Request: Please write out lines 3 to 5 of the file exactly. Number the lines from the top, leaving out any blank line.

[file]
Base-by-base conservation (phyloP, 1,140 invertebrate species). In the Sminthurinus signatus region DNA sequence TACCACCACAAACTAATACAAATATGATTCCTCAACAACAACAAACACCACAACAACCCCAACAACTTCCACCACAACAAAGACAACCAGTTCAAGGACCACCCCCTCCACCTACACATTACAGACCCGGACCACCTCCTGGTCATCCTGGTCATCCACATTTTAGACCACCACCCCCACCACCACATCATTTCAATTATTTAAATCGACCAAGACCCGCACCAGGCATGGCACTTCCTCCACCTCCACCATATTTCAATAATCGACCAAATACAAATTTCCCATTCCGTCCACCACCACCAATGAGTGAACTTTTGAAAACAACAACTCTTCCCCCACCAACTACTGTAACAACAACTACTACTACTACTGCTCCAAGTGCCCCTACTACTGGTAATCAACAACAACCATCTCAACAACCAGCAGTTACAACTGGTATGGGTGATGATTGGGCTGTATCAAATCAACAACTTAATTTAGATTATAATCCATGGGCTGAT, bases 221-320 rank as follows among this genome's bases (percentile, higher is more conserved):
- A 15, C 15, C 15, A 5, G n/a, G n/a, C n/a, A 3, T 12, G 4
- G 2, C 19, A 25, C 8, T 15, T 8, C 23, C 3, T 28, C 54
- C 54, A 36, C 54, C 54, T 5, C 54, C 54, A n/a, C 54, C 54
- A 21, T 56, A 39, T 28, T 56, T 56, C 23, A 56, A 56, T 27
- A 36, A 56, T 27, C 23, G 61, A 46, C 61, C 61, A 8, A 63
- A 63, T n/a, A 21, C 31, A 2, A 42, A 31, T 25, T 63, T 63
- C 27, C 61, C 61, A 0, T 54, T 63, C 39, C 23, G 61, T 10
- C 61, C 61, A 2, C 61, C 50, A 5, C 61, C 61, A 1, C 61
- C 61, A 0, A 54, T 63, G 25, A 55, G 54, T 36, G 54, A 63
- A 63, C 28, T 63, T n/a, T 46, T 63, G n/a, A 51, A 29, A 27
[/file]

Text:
- G 2, C 19, A 25, C 8, T 15, T 8, C 23, C 3, T 28, C 54
- C 54, A 36, C 54, C 54, T 5, C 54, C 54, A n/a, C 54, C 54
- A 21, T 56, A 39, T 28, T 56, T 56, C 23, A 56, A 56, T 27